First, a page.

Norfolk Developers Magazine: AI

Paul Grenyer from Paul Grenyer

The first issue of the Norfolk Developers magazine (outside  of a conference) is out now and free to download!

This issue focuses on A.I., a topic we thought a good one to kick off with as everyone has an opinion about Artificial Intelligence, it affects our daily lives (see Dom Davis’ column about arguments with Alexa) and it gave us an excuse to use the awesome robot image on the front cover too.

It is because of people like you that we have  such a thriving tech community in Norwich and Norfolk, a community that has turned our Fine City into a Tech City. Without this passionate and dedicated community, there would be no reason for writers to contribute to this magazine, there would be no market for local companies to place adverts for, there would be no events to report from. Mainly, there would be no one to read it so thank you

Visual Lint has been released

Products, the Universe and Everything from Products, the Universe and Everything

Visual Lint is now available. This is a recommended maintenance update for Visual Lint 6.0, and includes the following changes:
  • Added PC-lint Plus specific compiler indirect files co-rb-vs2008.lnt and co-rb-vs2010.lnt.
  • co-rb-vs2013.lnt and co-rb-vs2015.lnt now undefine the preprocessor symbols _CPPRTTI, _CPPUNWIND and _NATIVE_WCHAR_T_DEFINED which are hardcoded in the Gimpel supplied compiler indirect files. These definitions should not be hardcoded as Visual Lint will automatically define these symbols where required by the project configuration.
  • Added additional suppression directives to the PC-lint Plus indirect file rb-win32-pclint10.lnt.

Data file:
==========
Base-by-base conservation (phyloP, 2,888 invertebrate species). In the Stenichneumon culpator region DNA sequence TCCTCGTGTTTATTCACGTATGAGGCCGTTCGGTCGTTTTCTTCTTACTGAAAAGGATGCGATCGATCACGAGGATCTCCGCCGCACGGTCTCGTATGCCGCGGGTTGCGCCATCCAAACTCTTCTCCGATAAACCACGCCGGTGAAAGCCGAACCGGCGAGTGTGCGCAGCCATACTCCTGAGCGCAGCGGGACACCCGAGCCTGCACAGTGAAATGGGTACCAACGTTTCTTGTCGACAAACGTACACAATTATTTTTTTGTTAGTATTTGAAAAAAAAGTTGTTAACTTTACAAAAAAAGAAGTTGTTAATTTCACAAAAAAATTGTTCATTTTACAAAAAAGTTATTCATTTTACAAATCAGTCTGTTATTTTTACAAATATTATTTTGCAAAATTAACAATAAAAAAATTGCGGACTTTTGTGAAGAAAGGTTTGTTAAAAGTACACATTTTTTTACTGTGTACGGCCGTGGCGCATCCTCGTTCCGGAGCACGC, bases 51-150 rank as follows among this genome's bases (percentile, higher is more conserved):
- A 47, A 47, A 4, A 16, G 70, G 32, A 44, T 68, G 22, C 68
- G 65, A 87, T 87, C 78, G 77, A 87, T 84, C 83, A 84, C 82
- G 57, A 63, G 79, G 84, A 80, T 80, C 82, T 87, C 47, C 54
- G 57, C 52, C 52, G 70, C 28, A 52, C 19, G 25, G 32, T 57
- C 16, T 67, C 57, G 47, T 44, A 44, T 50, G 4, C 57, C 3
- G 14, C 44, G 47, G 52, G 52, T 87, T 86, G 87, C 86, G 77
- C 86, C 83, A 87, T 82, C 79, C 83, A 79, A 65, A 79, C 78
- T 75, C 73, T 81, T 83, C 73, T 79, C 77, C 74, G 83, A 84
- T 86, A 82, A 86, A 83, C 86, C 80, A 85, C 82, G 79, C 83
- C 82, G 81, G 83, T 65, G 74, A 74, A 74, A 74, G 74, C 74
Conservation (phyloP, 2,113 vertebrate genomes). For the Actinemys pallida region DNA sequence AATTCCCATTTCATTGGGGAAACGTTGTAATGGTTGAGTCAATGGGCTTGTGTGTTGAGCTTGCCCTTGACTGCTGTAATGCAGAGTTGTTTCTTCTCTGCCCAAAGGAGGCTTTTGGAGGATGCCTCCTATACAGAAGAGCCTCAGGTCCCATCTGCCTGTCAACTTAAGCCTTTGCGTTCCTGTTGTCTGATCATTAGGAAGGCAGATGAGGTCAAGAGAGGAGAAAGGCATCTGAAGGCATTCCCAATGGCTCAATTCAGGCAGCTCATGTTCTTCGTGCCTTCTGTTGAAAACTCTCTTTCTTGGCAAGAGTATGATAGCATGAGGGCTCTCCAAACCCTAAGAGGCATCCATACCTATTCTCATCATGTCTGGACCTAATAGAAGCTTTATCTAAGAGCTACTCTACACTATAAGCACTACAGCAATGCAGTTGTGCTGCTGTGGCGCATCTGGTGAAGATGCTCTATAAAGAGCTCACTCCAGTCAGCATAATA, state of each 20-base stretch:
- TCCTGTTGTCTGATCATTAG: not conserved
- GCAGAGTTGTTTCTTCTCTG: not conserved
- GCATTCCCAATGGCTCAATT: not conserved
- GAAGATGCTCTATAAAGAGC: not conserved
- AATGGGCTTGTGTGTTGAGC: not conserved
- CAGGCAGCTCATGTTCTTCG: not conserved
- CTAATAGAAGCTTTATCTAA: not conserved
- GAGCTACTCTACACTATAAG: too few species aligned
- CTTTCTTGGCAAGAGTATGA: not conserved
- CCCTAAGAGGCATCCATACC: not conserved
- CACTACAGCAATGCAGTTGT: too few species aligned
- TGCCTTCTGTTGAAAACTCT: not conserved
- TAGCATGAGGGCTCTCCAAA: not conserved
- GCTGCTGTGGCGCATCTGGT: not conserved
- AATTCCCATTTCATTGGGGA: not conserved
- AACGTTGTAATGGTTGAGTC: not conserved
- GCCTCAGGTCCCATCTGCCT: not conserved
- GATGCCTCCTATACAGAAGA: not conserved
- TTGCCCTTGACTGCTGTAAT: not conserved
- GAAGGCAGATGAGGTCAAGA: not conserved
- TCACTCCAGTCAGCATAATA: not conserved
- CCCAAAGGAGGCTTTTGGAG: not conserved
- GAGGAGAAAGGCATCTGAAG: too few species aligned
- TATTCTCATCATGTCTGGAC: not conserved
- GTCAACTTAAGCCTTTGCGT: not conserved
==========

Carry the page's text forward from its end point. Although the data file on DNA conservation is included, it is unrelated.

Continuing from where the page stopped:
• Fixed a bug in the expansion of project variables within the "Command Line" page in the Analysis Configuration Dialog.
  • If a category with no issues (e.g. "Internal Errors" in PC-lint Plus) is selected in the Message Lookup Display the "Title" and "Description" fields will now be correctly cleared.
  • When multiple views of a file is opened for editing in VisualLintGui, the contents of the views are now correctly synchronised.
  • VisualLintGui now captions the MDI child window tabs correctly when there are multiple instances of the same file open.
  • Fixed a bug in VisualLintGui which prevented MDI windows from being correctly configured if more than one view of a particular file was open.
  • Added a "Window | Close" command to VisualLintGui. The Ctrl+W accelerator and MDI tab "Close" command are now mapped to this command rather than "File | Close".
  • Fixed a bug in the VisualLintGui "Window | Close All" and "Window | Close All Except" commands which manifested when more than one view of a particular file was open.
  • The VisualLintGui "Window | New" command is now disabled if the active MDI child window is a web browser window.
  • Updated the PC-lint Plus message database to reflect changes in PC-lint Plus RC2.
Download Visual Lint

HTML5 CSS Toolbar + zoomable workspace that is mobile-friendly and adaptive

Andy Balaam from Andy Balaam's Blog

I have been working on a prototype level editor for Rabbit Escape, and I’ve had trouble getting the layout I wanted: a toolbar at the side or top of the screen, and the rest a zoomable workspace.